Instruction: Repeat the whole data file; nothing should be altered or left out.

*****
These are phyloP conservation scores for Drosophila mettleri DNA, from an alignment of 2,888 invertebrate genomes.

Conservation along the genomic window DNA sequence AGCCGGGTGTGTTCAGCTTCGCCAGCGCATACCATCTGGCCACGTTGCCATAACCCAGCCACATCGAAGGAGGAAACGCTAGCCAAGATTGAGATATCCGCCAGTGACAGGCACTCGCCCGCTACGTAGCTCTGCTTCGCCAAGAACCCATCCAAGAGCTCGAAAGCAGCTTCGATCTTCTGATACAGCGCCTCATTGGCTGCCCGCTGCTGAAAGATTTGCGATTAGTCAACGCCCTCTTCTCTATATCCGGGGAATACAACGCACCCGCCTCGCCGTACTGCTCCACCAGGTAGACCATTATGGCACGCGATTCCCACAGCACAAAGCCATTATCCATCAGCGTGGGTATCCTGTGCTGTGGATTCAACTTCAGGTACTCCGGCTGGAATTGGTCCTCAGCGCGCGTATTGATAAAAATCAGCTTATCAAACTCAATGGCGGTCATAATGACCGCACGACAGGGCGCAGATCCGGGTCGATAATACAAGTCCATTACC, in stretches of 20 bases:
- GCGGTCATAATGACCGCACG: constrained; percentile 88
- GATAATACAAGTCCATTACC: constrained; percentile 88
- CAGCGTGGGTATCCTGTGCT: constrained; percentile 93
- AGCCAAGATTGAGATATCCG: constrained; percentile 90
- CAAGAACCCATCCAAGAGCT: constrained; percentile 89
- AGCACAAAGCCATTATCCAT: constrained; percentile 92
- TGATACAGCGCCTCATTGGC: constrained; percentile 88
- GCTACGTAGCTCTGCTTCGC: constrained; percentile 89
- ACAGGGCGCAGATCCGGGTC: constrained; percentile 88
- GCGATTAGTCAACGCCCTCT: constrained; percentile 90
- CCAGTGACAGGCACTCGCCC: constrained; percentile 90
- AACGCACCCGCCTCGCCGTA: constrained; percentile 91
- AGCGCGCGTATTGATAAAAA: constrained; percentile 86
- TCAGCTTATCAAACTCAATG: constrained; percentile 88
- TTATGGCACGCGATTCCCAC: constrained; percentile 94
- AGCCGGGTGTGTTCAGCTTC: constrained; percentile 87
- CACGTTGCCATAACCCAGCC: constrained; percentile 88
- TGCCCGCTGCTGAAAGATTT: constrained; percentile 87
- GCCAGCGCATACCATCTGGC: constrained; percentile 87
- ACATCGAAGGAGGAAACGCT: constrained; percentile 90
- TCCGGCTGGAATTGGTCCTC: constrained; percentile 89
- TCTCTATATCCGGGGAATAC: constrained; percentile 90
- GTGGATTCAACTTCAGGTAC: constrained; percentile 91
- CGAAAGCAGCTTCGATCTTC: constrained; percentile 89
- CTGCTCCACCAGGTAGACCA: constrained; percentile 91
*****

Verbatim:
These are phyloP conservation scores for Drosophila mettleri DNA, from an alignment of 2,888 invertebrate genomes.

Conservation along the genomic window DNA sequence AGCCGGGTGTGTTCAGCTTCGCCAGCGCATACCATCTGGCCACGTTGCCATAACCCAGCCACATCGAAGGAGGAAACGCTAGCCAAGATTGAGATATCCGCCAGTGACAGGCACTCGCCCGCTACGTAGCTCTGCTTCGCCAAGAACCCATCCAAGAGCTCGAAAGCAGCTTCGATCTTCTGATACAGCGCCTCATTGGCTGCCCGCTGCTGAAAGATTTGCGATTAGTCAACGCCCTCTTCTCTATATCCGGGGAATACAACGCACCCGCCTCGCCGTACTGCTCCACCAGGTAGACCATTATGGCACGCGATTCCCACAGCACAAAGCCATTATCCATCAGCGTGGGTATCCTGTGCTGTGGATTCAACTTCAGGTACTCCGGCTGGAATTGGTCCTCAGCGCGCGTATTGATAAAAATCAGCTTATCAAACTCAATGGCGGTCATAATGACCGCACGACAGGGCGCAGATCCGGGTCGATAATACAAGTCCATTACC, in stretches of 20 bases:
- GCGGTCATAATGACCGCACG: constrained; percentile 88
- GATAATACAAGTCCATTACC: constrained; percentile 88
- CAGCGTGGGTATCCTGTGCT: constrained; percentile 93
- AGCCAAGATTGAGATATCCG: constrained; percentile 90
- CAAGAACCCATCCAAGAGCT: constrained; percentile 89
- AGCACAAAGCCATTATCCAT: constrained; percentile 92
- TGATACAGCGCCTCATTGGC: constrained; percentile 88
- GCTACGTAGCTCTGCTTCGC: constrained; percentile 89
- ACAGGGCGCAGATCCGGGTC: constrained; percentile 88
- GCGATTAGTCAACGCCCTCT: constrained; percentile 90
- CCAGTGACAGGCACTCGCCC: constrained; percentile 90
- AACGCACCCGCCTCGCCGTA: constrained; percentile 91
- AGCGCGCGTATTGATAAAAA: constrained; percentile 86
- TCAGCTTATCAAACTCAATG: constrained; percentile 88
- TTATGGCACGCGATTCCCAC: constrained; percentile 94
- AGCCGGGTGTGTTCAGCTTC: constrained; percentile 87
- CACGTTGCCATAACCCAGCC: constrained; percentile 88
- TGCCCGCTGCTGAAAGATTT: constrained; percentile 87
- GCCAGCGCATACCATCTGGC: constrained; percentile 87
- ACATCGAAGGAGGAAACGCT: constrained; percentile 90
- TCCGGCTGGAATTGGTCCTC: constrained; percentile 89
- TCTCTATATCCGGGGAATAC: constrained; percentile 90
- GTGGATTCAACTTCAGGTAC: constrained; percentile 91
- CGAAAGCAGCTTCGATCTTC: constrained; percentile 89
- CTGCTCCACCAGGTAGACCA: constrained; percentile 91